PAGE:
Mar 25, 2014 - “Get over it! Quit complaining about the past! I am trying to steal the rest of your lands guilt free!” And other observations of the colonial settler state by Matt Remle
We’ve all heard the comments before, “Get over it!”, “That happened so long ago!”, “I didn’t steal your land!”, “Go focus on more important issues!”, “You’re too angry!”, whenever we vocalize, or actualize, our opposition to any number of issues impacting our communities.
Whether addressing violence against Native women, opposing the tar sands or pipelines, calling out racist mascots or cultural appropriators, asserting tribal sovereignty, protecting our children from harmful state agencies, or protecting sacred sites, we as Native peoples, are continuously subjected to the attempts to down play our very current and real struggles by the colonial settler, and often, their Uncle/Auntie Tomahawk cheerleaders.
For proof positive, just read the comments section of any of our posts on our Last Real Indians page. Regardless of what we post a gluttony of opposition tends to follow, which in many respects, shows that we are pushing the buttons of the colonial settler and their assimilated cheerleaders, and that’s a good thing.
We shouldn’t be surprised at the reaction of the settler whenever we, as indigenous peoples, stand up and vocalize our opposition, especially when that opposition comes in direct confrontation with the beliefs of the colonizer. 500 years of an ingrained belief of a manifest destiny chartered by their religious doctrine has led peoples of European descent, in particular, to believe they truly have a “God given” right over all the worlds lands, resources, and peoples. This perverted imperial belief has stretched well beyond the shores of Europe and touched nearly all corners of the world from Africa, to Asia to Turtle Island. And, despite the oft repeated “that was a long time ago” European Christian imperialism simply morphed into U.S. imperialism, which continues its colonial trajectory to this day on all corners of the globe.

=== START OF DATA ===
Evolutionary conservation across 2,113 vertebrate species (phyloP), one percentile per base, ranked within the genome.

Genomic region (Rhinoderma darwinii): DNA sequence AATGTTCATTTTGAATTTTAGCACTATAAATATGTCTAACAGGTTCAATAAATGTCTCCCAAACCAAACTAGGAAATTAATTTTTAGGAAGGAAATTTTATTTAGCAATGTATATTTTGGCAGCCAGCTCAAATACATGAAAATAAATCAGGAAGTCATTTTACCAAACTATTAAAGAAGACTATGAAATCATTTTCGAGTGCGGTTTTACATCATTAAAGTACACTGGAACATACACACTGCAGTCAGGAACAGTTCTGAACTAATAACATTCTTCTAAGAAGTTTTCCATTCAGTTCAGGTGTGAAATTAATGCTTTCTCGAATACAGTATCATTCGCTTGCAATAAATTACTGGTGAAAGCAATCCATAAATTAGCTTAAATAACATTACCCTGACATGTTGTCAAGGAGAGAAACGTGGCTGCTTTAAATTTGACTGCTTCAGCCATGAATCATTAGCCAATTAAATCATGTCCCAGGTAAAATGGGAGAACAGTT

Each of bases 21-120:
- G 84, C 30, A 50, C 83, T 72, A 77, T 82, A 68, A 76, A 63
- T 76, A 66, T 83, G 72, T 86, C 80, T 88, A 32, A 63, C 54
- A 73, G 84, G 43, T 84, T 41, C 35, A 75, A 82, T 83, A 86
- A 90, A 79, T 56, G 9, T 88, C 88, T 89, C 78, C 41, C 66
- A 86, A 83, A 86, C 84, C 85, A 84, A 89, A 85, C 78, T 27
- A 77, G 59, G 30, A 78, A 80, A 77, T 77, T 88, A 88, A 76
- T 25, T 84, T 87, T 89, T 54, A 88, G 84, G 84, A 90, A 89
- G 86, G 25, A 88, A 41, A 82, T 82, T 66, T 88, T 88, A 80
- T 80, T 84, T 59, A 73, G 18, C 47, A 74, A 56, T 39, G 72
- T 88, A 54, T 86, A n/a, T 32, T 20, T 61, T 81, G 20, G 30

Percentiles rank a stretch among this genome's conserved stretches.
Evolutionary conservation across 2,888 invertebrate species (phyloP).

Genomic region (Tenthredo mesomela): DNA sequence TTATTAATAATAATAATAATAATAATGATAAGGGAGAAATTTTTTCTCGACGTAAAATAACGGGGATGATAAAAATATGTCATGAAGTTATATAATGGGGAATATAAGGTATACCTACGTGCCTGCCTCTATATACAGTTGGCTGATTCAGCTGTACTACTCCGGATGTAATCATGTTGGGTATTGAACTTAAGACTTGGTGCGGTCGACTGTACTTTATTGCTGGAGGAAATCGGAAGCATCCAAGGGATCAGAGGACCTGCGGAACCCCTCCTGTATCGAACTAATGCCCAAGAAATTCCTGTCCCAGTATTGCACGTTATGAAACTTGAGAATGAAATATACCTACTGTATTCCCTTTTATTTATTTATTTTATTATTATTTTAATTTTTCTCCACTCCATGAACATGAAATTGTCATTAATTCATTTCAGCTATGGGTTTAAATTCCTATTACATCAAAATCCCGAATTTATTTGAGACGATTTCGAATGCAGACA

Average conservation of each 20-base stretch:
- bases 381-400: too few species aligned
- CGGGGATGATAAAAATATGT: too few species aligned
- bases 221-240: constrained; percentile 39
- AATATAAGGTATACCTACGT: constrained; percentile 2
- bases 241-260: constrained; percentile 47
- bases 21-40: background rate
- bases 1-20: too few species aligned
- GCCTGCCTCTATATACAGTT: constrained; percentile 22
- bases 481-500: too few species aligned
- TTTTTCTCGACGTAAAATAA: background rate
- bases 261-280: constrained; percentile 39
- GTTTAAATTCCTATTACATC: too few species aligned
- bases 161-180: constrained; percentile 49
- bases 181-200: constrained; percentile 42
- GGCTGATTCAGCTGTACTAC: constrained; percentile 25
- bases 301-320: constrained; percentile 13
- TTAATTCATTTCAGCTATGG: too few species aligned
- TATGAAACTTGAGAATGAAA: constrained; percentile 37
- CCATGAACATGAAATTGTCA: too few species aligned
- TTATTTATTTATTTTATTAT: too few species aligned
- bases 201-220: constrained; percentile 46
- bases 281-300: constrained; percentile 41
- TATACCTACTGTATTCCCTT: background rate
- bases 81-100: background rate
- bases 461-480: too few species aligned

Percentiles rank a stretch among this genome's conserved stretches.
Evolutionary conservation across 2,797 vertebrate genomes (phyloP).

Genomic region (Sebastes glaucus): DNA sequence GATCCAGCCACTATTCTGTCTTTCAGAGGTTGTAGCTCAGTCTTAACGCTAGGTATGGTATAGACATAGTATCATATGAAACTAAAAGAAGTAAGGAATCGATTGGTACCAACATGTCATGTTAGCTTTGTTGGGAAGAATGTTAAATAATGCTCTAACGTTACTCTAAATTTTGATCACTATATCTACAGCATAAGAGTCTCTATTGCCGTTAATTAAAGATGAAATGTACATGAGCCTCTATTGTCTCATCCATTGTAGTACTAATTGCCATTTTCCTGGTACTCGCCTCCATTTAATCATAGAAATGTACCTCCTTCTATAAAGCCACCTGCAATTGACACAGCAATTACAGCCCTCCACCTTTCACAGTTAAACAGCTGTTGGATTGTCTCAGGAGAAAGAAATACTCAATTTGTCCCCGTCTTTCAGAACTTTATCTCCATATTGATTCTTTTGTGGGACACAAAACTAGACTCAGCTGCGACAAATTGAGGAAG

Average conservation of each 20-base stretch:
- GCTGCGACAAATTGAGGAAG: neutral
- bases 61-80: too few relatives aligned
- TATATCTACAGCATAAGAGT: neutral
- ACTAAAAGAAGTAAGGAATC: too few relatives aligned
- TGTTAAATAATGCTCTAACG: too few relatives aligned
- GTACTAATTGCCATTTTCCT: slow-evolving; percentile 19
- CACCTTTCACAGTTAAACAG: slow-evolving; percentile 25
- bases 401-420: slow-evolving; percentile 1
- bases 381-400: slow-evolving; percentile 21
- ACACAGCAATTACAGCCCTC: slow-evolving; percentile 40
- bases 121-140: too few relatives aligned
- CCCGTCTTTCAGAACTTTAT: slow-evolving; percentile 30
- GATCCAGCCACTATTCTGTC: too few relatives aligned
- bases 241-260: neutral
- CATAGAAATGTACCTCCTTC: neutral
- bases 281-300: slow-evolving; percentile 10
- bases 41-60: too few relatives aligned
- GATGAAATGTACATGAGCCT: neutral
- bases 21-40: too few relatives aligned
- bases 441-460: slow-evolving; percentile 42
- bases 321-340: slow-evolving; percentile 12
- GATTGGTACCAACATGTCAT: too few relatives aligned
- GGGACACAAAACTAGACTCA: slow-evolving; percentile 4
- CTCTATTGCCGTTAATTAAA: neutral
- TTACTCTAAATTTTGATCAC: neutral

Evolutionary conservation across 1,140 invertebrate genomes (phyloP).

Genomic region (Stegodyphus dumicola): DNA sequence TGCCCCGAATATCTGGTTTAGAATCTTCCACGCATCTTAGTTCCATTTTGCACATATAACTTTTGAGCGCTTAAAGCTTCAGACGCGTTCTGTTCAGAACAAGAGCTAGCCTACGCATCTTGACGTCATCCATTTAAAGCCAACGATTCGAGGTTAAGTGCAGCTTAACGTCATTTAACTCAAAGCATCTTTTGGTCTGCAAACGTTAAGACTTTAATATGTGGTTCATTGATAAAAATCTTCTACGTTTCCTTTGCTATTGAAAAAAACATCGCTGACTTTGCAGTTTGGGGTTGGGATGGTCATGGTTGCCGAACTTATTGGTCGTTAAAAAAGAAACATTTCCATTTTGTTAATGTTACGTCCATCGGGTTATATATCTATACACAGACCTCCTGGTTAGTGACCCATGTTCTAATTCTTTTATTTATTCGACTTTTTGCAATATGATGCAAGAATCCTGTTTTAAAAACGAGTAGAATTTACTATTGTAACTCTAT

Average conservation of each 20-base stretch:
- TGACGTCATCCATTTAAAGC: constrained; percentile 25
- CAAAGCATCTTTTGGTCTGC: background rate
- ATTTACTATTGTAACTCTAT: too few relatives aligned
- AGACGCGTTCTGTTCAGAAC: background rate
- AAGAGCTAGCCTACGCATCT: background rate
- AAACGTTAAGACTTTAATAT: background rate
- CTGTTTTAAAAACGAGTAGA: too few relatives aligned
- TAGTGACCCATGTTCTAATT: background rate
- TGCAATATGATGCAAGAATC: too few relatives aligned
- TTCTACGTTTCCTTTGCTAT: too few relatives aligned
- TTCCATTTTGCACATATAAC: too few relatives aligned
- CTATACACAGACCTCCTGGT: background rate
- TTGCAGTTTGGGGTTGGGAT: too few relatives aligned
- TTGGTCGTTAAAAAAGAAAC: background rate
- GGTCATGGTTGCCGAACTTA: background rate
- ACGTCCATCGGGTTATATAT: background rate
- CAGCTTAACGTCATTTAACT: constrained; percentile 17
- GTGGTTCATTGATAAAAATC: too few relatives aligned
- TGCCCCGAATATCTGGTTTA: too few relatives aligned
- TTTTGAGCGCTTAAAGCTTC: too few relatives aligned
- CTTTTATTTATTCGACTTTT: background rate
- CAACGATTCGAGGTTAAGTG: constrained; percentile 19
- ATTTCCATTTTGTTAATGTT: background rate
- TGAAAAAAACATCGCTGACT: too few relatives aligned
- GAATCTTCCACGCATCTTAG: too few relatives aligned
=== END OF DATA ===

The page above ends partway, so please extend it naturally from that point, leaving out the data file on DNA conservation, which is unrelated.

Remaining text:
To the settlers of the U.S. colonial state, we get it, our existence makes you uncomfortable. Unlike other groups of peoples, we reject the idea of assimilation for we understand that having “equality” in an imperialist colonial settler state does not equal freedom or liberation. Furthering the goals of colonization is not what our ancestors fought for and it will not be the goal of our generation or those to come.
We understand that all life across Maka Ina is under assault from the continued legacy of colonialism and we will continue to rise in opposition to it. The tools of the colonizer to silence us through its attempts to subjugate our minds and spirits will be, and are, resisted. We will not “get over it” because we still in the midst of battling colonialism both at home and in solidarity with our indigenous relatives around the globe.
Mitakuye oyasin Wakinyan Waanatan (Matt Remle)